Does Your U.S. Senator Want to End the War on Drugs?

America's war on drugs is the world's war on drugs. And the world's war on drugs is codified and dictated by three international drug conventions: the 1961 Single Convention on Narcotic Drugs, the 1971 Convention on Psychotropic Drugs, and the 1988 UN Convention Against Illicit Traffic in Narcotic Drugs and Psychotropic Substances. These treaty documents are the foundation of world drug prohibition. They are monuments of intolerance, criminalization and incarceration and the heart of drug-war beast that incessantly stalks and haunts mankind.

Like alcohol prohibition during the Roaring '20s, the war on drugs means unending troubles with gangs, guns, violence, corruption, staggering incarceration costs, drug overdose tragedies and ever more unregulated substances. Unlike regulated pharmaceutical drugs, prohibitionist policies allow new drugs to be invented without research to determine associated risks and without recommended safety precautions that should be taken to protect consumers. This puts adults and especially children at greater risk because drug dealers don't ask for proof of age. It's not just the drugs we know about, but also all the new chemicals we know nothing about that contribute to the dangers of drug prohibition. According to reports from the United Nations Office on Drugs and Crime and the International Narcotics Control Board to the UN Commission on Narcotic Drugs, cartel chemists invented over 100 new synthetic drugs last year, a rate faster than authorities can add them to the list of prohibited drugs.

The war on drugs also means greater U.S. trade imbalance as foreign drugs are imported in exchange for billions of U.S. dollars; reduced public funding of needle exchange programs; 57,000 Honduran juvenile refugees seeking asylum from the violence caused by cartels in their home country; higher rates of AIDS and Hepatitis C transmission among injecting drug users; and funding for drug cartels, street gangs and terrorist organizations, each of whom recognize that prohibited drugs are one of the best sources of large profits.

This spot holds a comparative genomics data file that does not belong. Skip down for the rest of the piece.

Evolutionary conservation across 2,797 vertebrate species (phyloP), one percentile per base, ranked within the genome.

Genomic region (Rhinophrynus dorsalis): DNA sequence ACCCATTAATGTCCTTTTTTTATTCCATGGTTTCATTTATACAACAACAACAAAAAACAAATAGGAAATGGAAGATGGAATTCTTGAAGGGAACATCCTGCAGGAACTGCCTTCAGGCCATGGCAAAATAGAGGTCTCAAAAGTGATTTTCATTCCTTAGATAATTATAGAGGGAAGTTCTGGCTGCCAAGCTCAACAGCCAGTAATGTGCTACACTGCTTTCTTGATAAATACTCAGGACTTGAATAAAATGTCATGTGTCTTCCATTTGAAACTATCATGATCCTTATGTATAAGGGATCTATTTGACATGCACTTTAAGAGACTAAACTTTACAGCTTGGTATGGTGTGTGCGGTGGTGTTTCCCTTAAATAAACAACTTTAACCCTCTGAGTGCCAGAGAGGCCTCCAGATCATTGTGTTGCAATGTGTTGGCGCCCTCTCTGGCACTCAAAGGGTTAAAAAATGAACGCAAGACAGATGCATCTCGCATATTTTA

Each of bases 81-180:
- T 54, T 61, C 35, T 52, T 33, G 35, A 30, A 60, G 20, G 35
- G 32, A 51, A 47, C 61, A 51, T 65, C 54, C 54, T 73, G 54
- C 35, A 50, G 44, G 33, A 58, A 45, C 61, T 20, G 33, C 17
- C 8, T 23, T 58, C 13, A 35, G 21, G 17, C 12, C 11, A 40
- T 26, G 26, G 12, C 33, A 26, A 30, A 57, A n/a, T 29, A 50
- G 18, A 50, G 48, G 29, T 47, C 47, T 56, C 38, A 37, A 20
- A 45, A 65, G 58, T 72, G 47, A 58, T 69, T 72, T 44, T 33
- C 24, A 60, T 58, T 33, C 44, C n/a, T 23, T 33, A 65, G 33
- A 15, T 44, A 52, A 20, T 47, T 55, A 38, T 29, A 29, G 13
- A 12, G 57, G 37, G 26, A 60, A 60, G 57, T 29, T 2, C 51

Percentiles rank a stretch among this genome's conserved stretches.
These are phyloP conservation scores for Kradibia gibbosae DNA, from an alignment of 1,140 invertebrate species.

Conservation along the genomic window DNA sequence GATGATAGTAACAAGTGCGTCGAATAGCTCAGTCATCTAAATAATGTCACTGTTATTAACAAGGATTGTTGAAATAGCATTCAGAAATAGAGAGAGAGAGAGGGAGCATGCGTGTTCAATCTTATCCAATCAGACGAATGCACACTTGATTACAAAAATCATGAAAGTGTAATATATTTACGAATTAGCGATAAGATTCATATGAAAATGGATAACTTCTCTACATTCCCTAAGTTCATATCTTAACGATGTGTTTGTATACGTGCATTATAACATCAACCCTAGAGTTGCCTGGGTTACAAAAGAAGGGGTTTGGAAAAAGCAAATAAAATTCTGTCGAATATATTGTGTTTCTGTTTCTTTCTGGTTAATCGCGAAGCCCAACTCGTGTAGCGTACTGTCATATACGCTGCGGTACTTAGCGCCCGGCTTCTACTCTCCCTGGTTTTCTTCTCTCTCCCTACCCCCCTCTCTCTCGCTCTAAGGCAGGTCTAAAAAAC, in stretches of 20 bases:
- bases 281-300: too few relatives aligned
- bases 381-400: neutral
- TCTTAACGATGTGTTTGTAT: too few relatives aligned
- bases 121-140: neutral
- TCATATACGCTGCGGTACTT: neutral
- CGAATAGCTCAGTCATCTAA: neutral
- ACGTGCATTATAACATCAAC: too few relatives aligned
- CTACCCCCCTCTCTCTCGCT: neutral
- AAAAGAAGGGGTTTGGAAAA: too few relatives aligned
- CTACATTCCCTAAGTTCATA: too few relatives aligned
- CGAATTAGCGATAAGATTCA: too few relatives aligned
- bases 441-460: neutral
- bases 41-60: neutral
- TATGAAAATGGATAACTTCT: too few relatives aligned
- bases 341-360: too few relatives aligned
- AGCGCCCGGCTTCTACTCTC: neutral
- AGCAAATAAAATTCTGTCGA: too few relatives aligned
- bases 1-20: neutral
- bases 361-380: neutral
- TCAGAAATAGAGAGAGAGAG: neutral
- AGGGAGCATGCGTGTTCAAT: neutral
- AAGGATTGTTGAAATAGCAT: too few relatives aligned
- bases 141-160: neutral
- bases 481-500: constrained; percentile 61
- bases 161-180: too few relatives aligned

On Election Day this year, citizens across America cast ballots for many state, local and federal officials. But, while these politicians can make some changes at home, most are powerless to address the global problems caused by these treaties. While ballot initiatives in Colorado, Washington, and now Alaska and Oregon have all successfully legalized marijuana; there is still a federal and international conflict in regards to changing those particular laws at the state level. Senators, however, hold significant potential for ending the global war on drugs because they have the power to ratify or reject the contents of foreign treaties negotiated by the president.

Law Enforcement Against Prohibition (LEAP), a group of law enforcement officers who fought the war on drugs and now advocate for its end, has drafted a proposed amendment of existing UN drug prohibition treaties that the Senate should be pressured to approve. This amendment would revitalize national sovereignty in regards to controlling substances, consolidate the existing treaties into a single "Convention on Drugs" and eliminate the global criminalization paradigm surrounding drugs and replace it with a health, harm-reduction and human-rights-oriented policy.

Does your Senator call for the repeal or amendment of these treaties? We must ask whether drug prohibition has yielded any positive results and demand that our politicians rely on evidence-based best practices rather than rhetoric to determine our criminal justice policies.